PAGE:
The Harvard-Oxford Summer Medieval Archeology Internship bears no independent funding but you may qualify for support from other funding sources.  The Funding Sources Database http://www.funding.fas.harvard.edu/ contains information for all Harvard College funding opportunities.  Additionally, you can go straight to the Harvard Office of Career Services (OCS) Harvard-Run International Program funding page for information and application instructions: http://ocs.fas.harvard.edu/harvard-run-international-programs.

Please note that the deadline for their application is 4.30pm, Wednesday, February 8, 2017.

 

Students will find their own lodgings. The successful applicant(s) should plan to arrive at Oxford by June 22nd.  At the conclusion of the summer, interns will submit a three-page report to Professor McCormick on their experience.

 

To apply for the Harvard-Oxford Summer Medieval Archeology Internship, submit by Noon, Thursday, December 22, 2016:

  • personal statement of why you should be chosen for the award (1 page maximum) and why this is an important opportunity for you; please specify the foreign languages you can speak and/or read
  • list of relevant ancient and medieval studies and archaeology courses you have taken
  • transcript
  • letter of recommendation from a Faculty member or Instructor who knows you and your work well

 

All application materials for the internship should be submitted to Professor McCormick c/o Lisa Lubarr (llubarr@fas.harvard.edu) by the deadline of Noon, Thursday, December 22, 2016

 

 

Research & Employment Opportunities

Job & Research Assistantship Listings

History faculty members often look for eager and qualified individuals to help them conduct research and prepare for their courses, and in many cases they find good matches among the student body. For students, the chance to be a Research Assistant is one of the best ways to sit at the elbow of a practicing historian and learn the disciplinary techniques and standards that make one's classroom experience come alive, and which can contribute to writing a stellar senior thesis.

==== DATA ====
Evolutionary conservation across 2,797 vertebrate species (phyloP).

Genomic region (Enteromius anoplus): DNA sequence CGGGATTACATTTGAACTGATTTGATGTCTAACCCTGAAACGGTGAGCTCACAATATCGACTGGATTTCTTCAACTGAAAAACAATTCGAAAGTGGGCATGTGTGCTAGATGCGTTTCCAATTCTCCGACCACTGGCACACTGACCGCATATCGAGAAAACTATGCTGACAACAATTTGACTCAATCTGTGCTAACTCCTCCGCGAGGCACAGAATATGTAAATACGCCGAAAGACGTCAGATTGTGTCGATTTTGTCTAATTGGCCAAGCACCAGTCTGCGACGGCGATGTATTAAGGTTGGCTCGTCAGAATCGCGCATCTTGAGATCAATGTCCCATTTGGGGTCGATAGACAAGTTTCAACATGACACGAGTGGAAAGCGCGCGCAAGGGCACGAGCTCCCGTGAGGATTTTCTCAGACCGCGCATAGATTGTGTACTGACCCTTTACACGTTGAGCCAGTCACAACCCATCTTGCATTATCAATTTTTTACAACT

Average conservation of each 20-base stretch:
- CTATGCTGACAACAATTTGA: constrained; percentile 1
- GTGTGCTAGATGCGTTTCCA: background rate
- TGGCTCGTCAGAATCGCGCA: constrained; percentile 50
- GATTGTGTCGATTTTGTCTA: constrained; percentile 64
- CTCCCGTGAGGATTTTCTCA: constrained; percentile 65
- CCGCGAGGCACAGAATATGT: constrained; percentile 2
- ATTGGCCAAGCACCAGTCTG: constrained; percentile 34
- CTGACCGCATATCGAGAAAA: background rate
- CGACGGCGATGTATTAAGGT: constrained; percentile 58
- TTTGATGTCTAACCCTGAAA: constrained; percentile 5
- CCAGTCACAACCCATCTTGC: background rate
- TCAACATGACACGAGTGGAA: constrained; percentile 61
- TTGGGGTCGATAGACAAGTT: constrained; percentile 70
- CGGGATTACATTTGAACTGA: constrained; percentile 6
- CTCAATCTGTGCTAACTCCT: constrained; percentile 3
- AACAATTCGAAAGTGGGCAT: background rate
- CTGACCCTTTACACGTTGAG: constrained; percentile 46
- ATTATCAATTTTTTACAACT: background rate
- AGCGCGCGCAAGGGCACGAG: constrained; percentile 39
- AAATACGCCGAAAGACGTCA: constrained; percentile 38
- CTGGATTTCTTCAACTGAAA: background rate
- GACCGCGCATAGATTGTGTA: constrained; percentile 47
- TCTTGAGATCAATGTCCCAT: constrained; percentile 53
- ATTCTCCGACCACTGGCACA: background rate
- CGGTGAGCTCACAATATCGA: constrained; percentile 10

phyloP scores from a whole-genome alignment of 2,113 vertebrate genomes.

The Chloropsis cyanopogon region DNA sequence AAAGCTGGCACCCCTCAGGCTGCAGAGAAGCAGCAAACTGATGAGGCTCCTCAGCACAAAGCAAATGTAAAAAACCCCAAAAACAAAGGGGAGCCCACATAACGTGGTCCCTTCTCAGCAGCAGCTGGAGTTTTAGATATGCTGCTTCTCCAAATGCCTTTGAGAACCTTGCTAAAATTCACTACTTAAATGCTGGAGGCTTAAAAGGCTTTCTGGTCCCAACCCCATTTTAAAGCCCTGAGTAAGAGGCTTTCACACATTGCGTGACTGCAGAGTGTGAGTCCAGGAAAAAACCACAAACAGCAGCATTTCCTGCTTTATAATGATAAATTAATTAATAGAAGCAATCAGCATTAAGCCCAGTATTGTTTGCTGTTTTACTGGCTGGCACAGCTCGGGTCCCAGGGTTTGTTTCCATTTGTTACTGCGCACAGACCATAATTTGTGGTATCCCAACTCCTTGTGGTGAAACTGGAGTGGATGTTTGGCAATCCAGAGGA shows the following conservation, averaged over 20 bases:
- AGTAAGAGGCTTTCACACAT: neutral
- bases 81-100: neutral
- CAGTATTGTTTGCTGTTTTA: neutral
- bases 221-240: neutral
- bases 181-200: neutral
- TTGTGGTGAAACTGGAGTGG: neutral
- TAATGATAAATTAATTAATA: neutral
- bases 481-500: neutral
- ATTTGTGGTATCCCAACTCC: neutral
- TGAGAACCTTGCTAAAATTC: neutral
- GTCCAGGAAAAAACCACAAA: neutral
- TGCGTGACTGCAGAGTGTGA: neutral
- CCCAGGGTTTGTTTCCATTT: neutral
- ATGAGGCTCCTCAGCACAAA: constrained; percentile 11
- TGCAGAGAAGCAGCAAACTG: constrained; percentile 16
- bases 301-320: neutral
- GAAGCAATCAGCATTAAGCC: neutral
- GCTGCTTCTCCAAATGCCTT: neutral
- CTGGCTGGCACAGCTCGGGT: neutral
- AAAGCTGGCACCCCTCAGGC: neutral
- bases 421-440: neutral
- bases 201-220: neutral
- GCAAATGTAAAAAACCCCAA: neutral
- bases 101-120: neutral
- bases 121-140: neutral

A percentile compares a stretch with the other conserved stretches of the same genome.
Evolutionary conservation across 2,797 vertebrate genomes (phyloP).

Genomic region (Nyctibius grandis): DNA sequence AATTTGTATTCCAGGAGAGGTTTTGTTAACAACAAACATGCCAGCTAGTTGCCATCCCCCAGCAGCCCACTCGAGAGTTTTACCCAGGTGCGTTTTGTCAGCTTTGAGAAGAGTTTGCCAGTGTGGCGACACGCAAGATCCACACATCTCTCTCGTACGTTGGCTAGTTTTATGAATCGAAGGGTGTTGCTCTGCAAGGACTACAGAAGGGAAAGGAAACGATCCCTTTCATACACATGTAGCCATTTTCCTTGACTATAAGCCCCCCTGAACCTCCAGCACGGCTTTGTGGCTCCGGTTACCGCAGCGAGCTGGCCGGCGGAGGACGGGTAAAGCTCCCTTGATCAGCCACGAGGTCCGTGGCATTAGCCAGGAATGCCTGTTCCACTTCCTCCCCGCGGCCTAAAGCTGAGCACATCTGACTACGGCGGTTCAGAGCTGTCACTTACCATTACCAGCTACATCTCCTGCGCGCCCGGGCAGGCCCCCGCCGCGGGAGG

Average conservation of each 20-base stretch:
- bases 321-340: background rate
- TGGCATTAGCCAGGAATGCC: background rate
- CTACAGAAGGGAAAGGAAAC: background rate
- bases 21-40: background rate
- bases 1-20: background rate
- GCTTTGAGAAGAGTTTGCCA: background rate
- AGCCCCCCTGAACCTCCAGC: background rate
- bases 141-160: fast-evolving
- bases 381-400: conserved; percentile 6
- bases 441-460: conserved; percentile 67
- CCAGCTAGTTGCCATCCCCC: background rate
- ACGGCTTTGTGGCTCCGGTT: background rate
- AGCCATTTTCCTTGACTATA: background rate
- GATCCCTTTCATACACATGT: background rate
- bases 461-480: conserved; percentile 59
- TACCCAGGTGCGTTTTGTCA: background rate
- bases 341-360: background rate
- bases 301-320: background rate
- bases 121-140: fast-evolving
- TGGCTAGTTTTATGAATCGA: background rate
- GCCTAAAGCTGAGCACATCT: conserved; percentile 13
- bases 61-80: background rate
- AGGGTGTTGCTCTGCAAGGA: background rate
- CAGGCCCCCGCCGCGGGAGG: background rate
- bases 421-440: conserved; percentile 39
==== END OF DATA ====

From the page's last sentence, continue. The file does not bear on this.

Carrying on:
Many faculty hire research assistants from among the students who take their classes, but some seek them by posting job announcements with the Department or the Student Employment Office (SEO).

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Posted November 9, 2017

Summer Employment Opportunity – The Concord Review Summer Program

The Concord Review, a history journal that publishes History papers of secondary students, is seeking  job candidates for its summer program.  The summer program is a 2-week intensive workshop that provides guidance for high school students in writing high-caliber, in-depth history research papers.  It is seeking history graduates to serve as an Assistant Instructor ($3,000 for a two week course) and undergraduates to serve as Resident Coaches ($2,000) both plus expenses.

During the program, students attend interactive group classes, have individual meetings with the instructors, attend a question and answer session with past authors, work in research and writing sessions, visit historical sites, see documentaries on various topics in history, and read past Concord Review essays.

For more information about the Concord Review and its summer program please visit: http://www.tcr.org/summer

Interested History graduates and senior undergraduates should contact Will Fitzhugh, Founder, The Concord Review at fitzhugh@tcr.org.

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Posted November 3, 2017

A lawyer from the Boston area is looking for an undergrad to help conduct some part time research on Mass politics. The ideal candidate for this research is someone who has previous campaign experience and is interested and engaged in local MA politics. The work involves some analyses of districts in Massachusetts in terms of local leadership and issues of importance to them. This position would be paid.

Interested candidates should forward a resume and/or brief statement of interest to ctervo@college.harvard.edu. Also feel free to direct any questions there as well.
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Posted October 17, 2017